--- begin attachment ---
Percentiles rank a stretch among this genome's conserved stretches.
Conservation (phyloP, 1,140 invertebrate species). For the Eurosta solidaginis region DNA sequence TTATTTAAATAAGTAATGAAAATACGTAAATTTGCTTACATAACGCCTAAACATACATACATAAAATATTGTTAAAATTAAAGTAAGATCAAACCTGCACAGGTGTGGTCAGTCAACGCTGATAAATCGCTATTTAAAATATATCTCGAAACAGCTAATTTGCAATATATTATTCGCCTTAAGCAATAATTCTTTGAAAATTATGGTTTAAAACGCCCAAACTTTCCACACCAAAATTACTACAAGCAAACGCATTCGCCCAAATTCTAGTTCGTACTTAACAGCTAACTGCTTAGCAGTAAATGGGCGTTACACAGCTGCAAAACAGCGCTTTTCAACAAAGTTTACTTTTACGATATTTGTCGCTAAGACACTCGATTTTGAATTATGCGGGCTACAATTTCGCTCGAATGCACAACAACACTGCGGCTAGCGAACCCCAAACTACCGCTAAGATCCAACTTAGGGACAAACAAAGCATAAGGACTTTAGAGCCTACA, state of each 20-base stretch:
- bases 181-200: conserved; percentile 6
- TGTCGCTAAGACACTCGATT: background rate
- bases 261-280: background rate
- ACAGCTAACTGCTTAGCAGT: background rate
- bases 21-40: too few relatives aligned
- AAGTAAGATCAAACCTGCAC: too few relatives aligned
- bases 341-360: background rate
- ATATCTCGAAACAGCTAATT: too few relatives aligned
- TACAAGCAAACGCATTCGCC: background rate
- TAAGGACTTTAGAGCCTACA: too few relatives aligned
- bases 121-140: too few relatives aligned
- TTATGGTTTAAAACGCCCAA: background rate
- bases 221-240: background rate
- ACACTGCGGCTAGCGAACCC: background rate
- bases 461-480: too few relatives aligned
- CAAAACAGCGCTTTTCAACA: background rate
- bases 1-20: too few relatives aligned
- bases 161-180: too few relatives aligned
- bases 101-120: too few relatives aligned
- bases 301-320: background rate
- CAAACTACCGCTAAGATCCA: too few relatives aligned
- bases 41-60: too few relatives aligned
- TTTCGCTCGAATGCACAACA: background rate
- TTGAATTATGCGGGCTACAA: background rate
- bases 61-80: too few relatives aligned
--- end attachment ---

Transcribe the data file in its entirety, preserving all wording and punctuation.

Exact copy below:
Percentiles rank a stretch among this genome's conserved stretches.
Conservation (phyloP, 1,140 invertebrate species). For the Eurosta solidaginis region DNA sequence TTATTTAAATAAGTAATGAAAATACGTAAATTTGCTTACATAACGCCTAAACATACATACATAAAATATTGTTAAAATTAAAGTAAGATCAAACCTGCACAGGTGTGGTCAGTCAACGCTGATAAATCGCTATTTAAAATATATCTCGAAACAGCTAATTTGCAATATATTATTCGCCTTAAGCAATAATTCTTTGAAAATTATGGTTTAAAACGCCCAAACTTTCCACACCAAAATTACTACAAGCAAACGCATTCGCCCAAATTCTAGTTCGTACTTAACAGCTAACTGCTTAGCAGTAAATGGGCGTTACACAGCTGCAAAACAGCGCTTTTCAACAAAGTTTACTTTTACGATATTTGTCGCTAAGACACTCGATTTTGAATTATGCGGGCTACAATTTCGCTCGAATGCACAACAACACTGCGGCTAGCGAACCCCAAACTACCGCTAAGATCCAACTTAGGGACAAACAAAGCATAAGGACTTTAGAGCCTACA, state of each 20-base stretch:
- bases 181-200: conserved; percentile 6
- TGTCGCTAAGACACTCGATT: background rate
- bases 261-280: background rate
- ACAGCTAACTGCTTAGCAGT: background rate
- bases 21-40: too few relatives aligned
- AAGTAAGATCAAACCTGCAC: too few relatives aligned
- bases 341-360: background rate
- ATATCTCGAAACAGCTAATT: too few relatives aligned
- TACAAGCAAACGCATTCGCC: background rate
- TAAGGACTTTAGAGCCTACA: too few relatives aligned
- bases 121-140: too few relatives aligned
- TTATGGTTTAAAACGCCCAA: background rate
- bases 221-240: background rate
- ACACTGCGGCTAGCGAACCC: background rate
- bases 461-480: too few relatives aligned
- CAAAACAGCGCTTTTCAACA: background rate
- bases 1-20: too few relatives aligned
- bases 161-180: too few relatives aligned
- bases 101-120: too few relatives aligned
- bases 301-320: background rate
- CAAACTACCGCTAAGATCCA: too few relatives aligned
- bases 41-60: too few relatives aligned
- TTTCGCTCGAATGCACAACA: background rate
- TTGAATTATGCGGGCTACAA: background rate
- bases 61-80: too few relatives aligned